Centered around Shingal Mountain, there are dozens of Ezidi villages that are split into those on the north side of the mountain and the south side of the mountain. There are also a few that are directly on the mountain.
Put in place by Saddam Hussein in the later 20th century, collective towns disrupted traditional village and tribal life by putting an array of people from different clans, tribes, and villages into one place. Since 2003, people tended to return to their original villages and towns. However, in 2014 this process was totally disrupted.
The collective towns were undeniably part of an intrusive and genocidal system of ethnic change across northern Iraq. However, some Ezidis credit the collective towns with providing high-quality schools. This positive, though, is counter-balanced by the difficulty of living in them. They were located farther from the mountain than the traditional Ezidi villages, making them easier for the government to control. However, because they were farther from the mountain this meant that their water was poorer quality: it was bitter and salty, and even totally undrinkable. Residents in some collective towns had to truck in all of their drinking water.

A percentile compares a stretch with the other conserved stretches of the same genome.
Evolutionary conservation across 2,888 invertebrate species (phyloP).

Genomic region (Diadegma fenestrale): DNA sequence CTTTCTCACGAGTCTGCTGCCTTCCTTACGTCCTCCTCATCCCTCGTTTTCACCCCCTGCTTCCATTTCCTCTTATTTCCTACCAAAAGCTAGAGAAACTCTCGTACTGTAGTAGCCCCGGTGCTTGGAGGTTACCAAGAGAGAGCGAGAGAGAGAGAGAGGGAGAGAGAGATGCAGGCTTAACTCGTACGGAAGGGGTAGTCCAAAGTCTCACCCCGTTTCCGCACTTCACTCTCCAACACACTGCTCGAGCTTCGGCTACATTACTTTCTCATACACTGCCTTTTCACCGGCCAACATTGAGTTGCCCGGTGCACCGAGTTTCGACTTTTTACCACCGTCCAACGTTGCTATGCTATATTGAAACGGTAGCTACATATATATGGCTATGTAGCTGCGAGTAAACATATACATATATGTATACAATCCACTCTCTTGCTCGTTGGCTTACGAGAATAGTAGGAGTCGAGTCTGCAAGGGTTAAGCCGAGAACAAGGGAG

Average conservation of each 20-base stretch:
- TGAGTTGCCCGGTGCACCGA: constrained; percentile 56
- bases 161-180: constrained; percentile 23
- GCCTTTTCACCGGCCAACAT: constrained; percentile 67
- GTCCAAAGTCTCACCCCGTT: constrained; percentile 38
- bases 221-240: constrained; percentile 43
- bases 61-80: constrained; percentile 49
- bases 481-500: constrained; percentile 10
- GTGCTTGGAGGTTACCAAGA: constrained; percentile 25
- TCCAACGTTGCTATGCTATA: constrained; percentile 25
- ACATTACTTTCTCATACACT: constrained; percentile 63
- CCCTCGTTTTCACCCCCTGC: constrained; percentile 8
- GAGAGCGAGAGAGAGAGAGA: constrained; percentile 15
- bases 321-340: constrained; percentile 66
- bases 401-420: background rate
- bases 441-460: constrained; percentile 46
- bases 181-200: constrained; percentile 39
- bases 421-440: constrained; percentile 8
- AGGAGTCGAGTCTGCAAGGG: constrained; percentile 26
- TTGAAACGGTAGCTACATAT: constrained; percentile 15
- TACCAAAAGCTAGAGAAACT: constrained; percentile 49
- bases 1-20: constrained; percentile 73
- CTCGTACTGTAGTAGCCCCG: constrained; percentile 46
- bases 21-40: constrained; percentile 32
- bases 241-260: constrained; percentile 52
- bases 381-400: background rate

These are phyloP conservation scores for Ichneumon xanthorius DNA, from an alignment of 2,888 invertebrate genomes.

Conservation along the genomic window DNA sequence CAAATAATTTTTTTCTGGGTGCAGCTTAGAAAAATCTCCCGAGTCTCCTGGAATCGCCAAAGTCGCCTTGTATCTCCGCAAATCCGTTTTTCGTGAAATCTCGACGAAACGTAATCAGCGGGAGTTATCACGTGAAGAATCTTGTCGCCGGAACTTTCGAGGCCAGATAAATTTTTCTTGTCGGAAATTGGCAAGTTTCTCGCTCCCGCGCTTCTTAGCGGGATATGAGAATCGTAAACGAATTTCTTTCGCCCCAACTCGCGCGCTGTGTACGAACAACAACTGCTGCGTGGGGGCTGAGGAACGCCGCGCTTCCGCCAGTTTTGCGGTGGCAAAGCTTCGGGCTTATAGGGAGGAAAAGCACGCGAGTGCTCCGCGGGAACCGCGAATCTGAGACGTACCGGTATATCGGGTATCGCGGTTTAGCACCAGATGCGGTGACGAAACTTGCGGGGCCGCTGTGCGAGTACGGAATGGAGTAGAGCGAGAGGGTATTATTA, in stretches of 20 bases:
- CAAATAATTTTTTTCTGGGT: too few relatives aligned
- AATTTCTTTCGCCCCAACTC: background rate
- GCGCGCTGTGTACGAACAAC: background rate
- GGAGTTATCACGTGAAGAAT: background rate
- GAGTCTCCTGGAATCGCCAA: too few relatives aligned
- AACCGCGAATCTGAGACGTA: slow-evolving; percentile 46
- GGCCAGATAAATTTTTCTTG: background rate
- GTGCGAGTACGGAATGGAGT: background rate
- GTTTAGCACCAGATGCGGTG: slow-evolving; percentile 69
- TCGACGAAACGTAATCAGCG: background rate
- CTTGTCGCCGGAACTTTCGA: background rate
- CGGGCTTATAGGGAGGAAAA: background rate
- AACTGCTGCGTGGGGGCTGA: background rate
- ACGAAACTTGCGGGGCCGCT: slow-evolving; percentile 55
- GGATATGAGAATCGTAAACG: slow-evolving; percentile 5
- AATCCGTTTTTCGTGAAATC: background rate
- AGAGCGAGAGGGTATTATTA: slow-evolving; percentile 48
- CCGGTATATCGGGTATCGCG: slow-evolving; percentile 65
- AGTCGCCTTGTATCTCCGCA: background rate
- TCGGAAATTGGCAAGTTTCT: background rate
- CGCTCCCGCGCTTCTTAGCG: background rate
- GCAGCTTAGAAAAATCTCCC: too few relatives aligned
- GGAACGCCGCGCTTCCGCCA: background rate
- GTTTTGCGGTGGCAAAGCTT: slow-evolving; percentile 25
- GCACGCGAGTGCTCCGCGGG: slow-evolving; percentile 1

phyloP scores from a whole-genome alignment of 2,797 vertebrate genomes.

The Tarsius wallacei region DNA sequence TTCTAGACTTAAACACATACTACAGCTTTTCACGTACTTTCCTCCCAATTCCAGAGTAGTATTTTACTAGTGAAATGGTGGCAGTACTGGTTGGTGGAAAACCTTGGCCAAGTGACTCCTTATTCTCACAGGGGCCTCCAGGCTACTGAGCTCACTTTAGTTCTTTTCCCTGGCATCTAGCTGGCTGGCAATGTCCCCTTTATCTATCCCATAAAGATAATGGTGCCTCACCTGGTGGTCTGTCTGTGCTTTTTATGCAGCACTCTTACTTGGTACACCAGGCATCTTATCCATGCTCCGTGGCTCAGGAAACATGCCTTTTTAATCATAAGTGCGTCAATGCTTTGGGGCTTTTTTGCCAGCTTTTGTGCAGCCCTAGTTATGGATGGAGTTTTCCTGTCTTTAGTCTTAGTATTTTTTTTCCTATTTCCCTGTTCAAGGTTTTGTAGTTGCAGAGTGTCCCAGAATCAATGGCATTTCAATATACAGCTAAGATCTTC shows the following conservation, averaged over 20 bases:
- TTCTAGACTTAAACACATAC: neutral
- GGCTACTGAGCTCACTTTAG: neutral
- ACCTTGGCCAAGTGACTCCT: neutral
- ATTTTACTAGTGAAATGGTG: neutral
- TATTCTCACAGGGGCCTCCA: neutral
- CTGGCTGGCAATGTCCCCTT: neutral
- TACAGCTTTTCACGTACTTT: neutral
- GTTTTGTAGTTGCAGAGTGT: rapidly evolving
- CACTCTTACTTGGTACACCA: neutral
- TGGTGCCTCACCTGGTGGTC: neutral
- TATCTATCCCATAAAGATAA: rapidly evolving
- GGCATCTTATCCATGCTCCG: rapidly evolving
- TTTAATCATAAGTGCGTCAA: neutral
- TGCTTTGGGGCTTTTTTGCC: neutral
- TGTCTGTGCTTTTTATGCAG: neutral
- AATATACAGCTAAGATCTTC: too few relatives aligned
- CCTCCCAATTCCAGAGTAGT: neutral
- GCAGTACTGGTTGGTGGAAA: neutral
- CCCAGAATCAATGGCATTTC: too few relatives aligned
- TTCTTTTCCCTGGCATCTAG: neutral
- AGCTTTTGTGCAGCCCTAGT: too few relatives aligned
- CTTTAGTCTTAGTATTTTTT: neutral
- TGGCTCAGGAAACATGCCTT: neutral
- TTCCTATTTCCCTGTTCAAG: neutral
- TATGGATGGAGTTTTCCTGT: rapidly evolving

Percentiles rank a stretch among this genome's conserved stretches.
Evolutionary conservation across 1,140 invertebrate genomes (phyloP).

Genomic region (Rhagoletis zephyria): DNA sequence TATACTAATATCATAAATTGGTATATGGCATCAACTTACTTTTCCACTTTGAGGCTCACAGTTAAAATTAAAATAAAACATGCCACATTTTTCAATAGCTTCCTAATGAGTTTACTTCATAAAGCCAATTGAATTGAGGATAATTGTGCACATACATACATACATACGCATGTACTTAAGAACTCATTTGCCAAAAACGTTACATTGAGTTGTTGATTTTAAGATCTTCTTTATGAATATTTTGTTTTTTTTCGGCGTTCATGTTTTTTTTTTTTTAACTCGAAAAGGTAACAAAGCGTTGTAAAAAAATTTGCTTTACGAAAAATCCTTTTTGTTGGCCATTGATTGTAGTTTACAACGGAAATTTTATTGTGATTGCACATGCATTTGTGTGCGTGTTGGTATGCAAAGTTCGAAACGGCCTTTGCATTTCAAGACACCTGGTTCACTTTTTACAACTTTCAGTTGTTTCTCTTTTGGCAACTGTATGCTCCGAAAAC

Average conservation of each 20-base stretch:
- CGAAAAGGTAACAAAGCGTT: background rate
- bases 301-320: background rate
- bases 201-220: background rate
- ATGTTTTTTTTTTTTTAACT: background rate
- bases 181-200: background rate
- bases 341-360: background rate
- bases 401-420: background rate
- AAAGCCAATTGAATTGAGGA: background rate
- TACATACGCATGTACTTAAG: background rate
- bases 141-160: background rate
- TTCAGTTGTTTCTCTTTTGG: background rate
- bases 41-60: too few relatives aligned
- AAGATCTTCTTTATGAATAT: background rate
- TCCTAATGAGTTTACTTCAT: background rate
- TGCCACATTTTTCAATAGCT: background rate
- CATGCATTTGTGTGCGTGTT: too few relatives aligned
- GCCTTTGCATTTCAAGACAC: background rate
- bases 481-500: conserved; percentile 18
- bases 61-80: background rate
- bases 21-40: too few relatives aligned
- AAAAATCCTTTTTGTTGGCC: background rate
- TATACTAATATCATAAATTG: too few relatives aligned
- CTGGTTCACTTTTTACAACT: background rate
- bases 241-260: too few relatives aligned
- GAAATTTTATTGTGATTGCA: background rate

Route to Baaj
There are some Arab settlements along the way, but the Ezidi settlements on the road to Baaj are,